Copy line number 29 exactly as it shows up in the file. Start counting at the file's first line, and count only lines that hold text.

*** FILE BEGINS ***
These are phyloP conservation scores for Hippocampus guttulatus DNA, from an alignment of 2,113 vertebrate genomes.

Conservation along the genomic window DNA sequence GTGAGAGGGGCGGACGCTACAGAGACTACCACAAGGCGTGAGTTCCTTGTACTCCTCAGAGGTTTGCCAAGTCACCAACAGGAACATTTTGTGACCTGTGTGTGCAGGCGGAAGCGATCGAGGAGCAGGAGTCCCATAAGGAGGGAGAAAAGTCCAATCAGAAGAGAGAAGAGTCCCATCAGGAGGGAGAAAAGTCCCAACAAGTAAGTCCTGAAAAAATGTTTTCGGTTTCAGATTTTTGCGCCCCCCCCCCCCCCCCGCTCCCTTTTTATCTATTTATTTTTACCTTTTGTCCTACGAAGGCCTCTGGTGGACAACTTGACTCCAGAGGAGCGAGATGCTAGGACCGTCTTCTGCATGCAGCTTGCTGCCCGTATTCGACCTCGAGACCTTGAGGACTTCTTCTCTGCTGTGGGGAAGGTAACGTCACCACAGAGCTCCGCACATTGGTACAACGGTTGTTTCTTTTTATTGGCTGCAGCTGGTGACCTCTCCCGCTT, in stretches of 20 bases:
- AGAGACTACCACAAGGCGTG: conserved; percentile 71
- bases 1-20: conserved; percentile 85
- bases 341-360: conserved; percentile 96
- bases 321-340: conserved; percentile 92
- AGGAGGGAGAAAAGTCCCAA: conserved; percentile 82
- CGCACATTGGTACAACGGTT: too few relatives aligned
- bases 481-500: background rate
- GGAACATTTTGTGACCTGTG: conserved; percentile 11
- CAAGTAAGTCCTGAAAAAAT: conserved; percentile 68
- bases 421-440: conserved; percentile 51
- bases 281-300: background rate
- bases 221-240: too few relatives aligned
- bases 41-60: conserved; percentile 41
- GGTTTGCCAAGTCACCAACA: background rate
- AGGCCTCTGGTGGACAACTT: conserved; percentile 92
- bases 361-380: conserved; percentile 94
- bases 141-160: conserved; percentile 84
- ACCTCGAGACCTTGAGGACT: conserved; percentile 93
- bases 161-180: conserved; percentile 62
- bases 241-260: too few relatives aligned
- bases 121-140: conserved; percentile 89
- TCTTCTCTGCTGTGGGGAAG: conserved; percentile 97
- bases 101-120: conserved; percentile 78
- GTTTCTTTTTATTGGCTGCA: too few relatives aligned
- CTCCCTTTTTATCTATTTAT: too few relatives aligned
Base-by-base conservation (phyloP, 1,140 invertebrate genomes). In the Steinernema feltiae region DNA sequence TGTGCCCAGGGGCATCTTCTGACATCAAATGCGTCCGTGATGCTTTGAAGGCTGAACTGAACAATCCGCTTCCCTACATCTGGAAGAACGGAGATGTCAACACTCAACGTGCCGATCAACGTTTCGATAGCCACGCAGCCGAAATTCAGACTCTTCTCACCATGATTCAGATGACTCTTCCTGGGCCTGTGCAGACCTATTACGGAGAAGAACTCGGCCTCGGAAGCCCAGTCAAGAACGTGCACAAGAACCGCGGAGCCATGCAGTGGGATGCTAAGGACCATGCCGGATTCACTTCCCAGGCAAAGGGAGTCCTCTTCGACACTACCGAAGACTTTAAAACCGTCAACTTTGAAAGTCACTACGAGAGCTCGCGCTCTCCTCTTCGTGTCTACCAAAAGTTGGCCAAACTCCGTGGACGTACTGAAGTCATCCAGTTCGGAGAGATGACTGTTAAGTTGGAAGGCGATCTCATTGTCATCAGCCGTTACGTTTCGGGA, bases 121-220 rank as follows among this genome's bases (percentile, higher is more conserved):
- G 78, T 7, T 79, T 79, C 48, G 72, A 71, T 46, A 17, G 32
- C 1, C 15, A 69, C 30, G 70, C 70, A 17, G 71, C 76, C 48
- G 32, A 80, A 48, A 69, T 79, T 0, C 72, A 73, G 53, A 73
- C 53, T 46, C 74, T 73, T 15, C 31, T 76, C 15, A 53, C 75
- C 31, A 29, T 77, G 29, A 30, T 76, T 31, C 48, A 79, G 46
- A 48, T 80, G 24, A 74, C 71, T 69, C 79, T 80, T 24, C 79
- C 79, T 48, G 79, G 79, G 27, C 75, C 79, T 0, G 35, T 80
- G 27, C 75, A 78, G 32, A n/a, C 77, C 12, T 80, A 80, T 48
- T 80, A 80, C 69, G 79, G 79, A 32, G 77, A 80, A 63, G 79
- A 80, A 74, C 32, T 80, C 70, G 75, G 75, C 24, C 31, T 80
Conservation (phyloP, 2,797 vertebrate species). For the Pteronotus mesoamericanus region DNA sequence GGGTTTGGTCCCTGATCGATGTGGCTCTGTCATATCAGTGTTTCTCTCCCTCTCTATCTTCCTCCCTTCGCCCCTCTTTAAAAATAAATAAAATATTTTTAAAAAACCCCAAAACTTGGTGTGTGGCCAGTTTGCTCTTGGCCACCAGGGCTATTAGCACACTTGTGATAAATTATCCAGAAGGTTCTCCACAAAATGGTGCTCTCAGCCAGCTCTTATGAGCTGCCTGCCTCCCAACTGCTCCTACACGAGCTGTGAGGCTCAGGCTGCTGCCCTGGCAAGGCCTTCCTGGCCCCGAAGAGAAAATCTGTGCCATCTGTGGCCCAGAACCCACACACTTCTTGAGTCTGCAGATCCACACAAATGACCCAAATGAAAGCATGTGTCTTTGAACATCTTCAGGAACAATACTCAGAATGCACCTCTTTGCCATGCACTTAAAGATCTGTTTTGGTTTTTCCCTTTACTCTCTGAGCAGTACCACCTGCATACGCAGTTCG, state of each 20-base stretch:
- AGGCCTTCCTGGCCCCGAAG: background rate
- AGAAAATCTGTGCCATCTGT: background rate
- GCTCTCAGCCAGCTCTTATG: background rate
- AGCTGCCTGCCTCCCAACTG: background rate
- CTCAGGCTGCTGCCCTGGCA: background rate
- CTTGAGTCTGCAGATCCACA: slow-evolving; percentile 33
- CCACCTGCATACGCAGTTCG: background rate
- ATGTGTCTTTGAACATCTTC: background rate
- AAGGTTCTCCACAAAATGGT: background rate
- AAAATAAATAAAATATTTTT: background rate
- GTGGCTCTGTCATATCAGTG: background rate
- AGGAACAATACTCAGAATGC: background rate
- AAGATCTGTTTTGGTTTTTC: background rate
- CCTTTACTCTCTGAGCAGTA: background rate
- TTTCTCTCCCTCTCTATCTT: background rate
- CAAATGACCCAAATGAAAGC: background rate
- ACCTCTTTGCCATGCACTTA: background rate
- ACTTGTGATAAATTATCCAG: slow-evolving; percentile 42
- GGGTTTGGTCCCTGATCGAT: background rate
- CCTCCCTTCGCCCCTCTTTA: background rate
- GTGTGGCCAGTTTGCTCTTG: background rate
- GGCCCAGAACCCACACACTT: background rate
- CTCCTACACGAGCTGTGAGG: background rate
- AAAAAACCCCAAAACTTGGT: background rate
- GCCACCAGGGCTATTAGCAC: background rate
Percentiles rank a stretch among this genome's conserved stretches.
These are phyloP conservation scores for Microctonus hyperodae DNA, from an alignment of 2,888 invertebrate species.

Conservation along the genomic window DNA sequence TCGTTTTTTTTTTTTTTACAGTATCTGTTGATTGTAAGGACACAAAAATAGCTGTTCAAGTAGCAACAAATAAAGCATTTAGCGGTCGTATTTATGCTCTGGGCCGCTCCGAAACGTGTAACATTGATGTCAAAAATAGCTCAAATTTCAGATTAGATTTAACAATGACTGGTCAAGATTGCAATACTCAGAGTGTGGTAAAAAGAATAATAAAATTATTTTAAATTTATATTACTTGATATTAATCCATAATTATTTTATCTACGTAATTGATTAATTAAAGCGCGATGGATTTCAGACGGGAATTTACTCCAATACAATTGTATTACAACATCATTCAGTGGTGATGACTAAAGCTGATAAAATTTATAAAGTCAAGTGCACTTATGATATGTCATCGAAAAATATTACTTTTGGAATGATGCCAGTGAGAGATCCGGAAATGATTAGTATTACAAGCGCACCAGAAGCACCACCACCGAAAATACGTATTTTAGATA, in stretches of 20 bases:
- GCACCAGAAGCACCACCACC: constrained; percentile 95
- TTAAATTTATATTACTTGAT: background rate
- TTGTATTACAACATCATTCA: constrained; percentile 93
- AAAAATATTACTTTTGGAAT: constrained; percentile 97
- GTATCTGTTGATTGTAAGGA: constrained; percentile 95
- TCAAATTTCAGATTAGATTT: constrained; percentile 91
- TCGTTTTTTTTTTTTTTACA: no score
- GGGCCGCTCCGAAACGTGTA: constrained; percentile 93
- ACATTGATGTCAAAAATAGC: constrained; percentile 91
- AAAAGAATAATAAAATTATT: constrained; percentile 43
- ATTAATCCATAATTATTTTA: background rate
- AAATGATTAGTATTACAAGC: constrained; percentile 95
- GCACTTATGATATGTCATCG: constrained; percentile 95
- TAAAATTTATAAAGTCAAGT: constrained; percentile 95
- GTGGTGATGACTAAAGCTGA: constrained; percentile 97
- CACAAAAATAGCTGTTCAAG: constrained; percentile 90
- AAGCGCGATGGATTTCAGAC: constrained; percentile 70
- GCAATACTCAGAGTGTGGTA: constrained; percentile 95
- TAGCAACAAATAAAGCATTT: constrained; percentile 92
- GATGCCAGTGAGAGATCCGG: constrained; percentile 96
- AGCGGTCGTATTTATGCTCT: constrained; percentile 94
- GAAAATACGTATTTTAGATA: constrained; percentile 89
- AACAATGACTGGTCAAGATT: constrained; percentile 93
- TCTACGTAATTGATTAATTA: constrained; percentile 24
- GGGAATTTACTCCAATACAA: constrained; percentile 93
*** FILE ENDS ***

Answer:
- G 78, T 7, T 79, T 79, C 48, G 72, A 71, T 46, A 17, G 32